Winning U.S. funds
Many people are unwilling to invest in U.S. equity funds these days because of the impact of a rising loonie on profits. Their reluctance is understandable. The U.S. Equity category as a whole shows negative returns over all time frames from three to 10 years. If you invested $1,000 in an average fund in the fall of 2000, it would be worth only $624 today. There’s not much even the cleverest marketer could do with that.
But there are a few bright lights amidst all the gloom. The top performer right now is Dynamic Power American Currency Neutral Fund which gained 52.3 per cent over the 12 months to Oct. 31. It is the currency-hedged version of Dynamic Power American Growth Fund, which is ahead 48.1 per cent over the past year (the difference is due to the appreciation of the Canadian dollar during that time).
Both funds are managed by Noah Blackstein, one of Dynamic’s stars. He placed big bets on the U.S. information technology sector (51 per cent of total assets as of Oct. 31) and they have really paid off. Some of his major positions like Apple, F5 Networks, and Acme Packet have scored huge gains in recent months. The bad news is it hasn’t been enough to wipe out the losses incurred during the stock market crash. The fund’s three-year average annual compound rate of return is still negative at -5.9 per cent.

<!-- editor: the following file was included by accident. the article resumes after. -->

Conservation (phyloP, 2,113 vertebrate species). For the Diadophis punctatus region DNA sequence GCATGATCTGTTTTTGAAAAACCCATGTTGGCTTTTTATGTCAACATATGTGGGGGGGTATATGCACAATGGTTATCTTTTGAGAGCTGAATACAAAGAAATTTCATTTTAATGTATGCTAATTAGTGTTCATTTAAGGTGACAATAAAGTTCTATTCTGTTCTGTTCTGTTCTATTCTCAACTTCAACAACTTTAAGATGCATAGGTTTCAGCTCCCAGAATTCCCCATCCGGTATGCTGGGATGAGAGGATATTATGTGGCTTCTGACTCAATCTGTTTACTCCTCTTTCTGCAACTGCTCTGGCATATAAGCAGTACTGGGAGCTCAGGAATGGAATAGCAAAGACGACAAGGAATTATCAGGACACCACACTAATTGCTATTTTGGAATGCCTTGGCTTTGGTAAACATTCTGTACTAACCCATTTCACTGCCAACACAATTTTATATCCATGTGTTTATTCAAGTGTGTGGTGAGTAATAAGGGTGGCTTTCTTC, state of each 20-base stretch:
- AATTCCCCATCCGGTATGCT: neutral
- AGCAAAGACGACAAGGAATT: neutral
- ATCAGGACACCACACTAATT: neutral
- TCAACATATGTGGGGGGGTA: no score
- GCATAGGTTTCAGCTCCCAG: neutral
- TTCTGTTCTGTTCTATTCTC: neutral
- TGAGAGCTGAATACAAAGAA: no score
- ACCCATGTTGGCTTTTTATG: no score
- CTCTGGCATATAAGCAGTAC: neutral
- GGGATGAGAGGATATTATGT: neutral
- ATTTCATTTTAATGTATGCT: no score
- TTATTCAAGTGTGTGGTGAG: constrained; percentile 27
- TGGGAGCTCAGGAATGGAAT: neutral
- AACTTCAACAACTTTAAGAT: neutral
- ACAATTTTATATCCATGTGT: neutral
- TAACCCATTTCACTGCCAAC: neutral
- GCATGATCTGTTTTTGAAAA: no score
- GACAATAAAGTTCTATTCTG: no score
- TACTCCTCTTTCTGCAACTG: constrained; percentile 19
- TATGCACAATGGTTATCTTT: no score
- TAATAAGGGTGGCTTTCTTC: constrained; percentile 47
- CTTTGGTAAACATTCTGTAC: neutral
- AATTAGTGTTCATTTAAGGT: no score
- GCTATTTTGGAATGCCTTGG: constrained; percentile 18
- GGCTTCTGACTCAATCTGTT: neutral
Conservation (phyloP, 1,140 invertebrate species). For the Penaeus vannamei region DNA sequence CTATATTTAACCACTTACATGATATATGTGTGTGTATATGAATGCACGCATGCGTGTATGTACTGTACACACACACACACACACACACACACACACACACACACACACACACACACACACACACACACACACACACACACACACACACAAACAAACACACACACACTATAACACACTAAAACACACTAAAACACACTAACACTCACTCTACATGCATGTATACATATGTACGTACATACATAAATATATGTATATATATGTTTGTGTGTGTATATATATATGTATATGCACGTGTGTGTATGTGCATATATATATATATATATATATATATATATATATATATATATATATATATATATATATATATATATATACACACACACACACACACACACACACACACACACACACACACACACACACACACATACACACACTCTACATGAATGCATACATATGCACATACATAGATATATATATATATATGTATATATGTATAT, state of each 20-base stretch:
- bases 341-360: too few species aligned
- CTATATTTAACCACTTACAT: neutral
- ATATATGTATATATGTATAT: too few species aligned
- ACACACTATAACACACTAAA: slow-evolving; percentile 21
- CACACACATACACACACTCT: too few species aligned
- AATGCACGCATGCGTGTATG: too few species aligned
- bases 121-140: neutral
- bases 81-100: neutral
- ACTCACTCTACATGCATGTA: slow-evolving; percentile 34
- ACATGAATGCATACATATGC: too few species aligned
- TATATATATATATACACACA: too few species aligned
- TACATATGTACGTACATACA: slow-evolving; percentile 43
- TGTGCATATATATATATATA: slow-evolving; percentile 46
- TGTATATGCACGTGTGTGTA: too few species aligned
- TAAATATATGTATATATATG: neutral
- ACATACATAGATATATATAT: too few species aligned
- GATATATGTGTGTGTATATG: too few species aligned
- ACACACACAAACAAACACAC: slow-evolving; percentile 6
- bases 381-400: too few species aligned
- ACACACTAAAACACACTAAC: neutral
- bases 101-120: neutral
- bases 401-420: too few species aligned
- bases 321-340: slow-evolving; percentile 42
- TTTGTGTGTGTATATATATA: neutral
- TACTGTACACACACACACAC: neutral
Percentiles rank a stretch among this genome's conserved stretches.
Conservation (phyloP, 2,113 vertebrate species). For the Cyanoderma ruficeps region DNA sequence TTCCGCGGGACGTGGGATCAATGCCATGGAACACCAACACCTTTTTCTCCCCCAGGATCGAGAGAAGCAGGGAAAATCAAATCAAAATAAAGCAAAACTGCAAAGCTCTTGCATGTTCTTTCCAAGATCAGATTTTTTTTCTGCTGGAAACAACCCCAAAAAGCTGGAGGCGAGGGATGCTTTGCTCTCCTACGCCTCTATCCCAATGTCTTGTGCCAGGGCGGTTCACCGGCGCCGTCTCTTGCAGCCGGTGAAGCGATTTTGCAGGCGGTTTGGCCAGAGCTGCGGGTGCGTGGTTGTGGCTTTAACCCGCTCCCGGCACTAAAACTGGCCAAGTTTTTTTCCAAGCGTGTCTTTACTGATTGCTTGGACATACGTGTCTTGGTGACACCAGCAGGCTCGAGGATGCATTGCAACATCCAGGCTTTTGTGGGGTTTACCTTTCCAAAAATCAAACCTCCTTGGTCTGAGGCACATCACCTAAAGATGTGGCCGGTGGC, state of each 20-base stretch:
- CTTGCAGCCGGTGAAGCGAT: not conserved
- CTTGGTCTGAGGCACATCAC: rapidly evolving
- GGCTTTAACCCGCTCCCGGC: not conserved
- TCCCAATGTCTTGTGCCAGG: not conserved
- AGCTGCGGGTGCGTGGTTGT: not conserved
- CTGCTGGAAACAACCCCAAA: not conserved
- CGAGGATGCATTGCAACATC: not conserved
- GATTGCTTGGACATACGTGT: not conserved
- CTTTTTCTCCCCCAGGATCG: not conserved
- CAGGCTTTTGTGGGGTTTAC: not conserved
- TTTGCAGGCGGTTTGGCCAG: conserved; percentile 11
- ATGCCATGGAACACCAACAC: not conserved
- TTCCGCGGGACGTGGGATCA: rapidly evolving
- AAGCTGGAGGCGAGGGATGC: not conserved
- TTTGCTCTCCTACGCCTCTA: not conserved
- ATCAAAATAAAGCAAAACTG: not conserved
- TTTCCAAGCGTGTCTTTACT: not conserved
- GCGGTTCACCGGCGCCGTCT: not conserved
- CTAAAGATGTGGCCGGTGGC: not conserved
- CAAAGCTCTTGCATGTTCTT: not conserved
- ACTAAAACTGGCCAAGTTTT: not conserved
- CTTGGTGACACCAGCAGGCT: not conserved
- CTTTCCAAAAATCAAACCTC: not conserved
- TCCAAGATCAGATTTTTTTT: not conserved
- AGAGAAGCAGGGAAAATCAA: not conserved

The other thing to be aware of it that this is a “feast or famine” fund. In the 10 years since 2001 it has been a first or second quartile performer six times but has finished in the bottom quartile on four occasions. As a result, the average annual compound rate of return for the core fund over the decade is in the red at -1.7 per cent. However, much of that is due to currency erosion — the loonie advanced about 60 per cent against the U.S. dollar during that time. And even that negative return is much better than the average for the category.
One of the big surprises in the U.S. Equity category is the IA Clarington Sarbit U.S. Equity Fund. It was created out of a merger of three underachieving funds in June 2009 and given to veteran value manager Larry Sarbit. He is known for an ultra-conservative investment style and in fact more than 11 per cent of the fund’s assets are sitting in cash. Despite this, he was able to post a gain of 31.6 per cent over the year to Oct. 31.
The portfolio is unorthodox by any standard. It includes unloved telecommunications giant Verizon, tobacco company Philip Morris International, and stamps.com, a little-known U.S. on-line postage firm. Somehow, it all works and investors are thrilled.
So you can profit from U.S. equity funds in the current market. It’s just a matter of choosing the right ones. Ask your financial advisor if either of these funds is right for you.
Adapted from an article that originally appeared in Mutual Funds Update, a monthly newsletter that provides advice on fund selection and strategies. For subscription information, click here.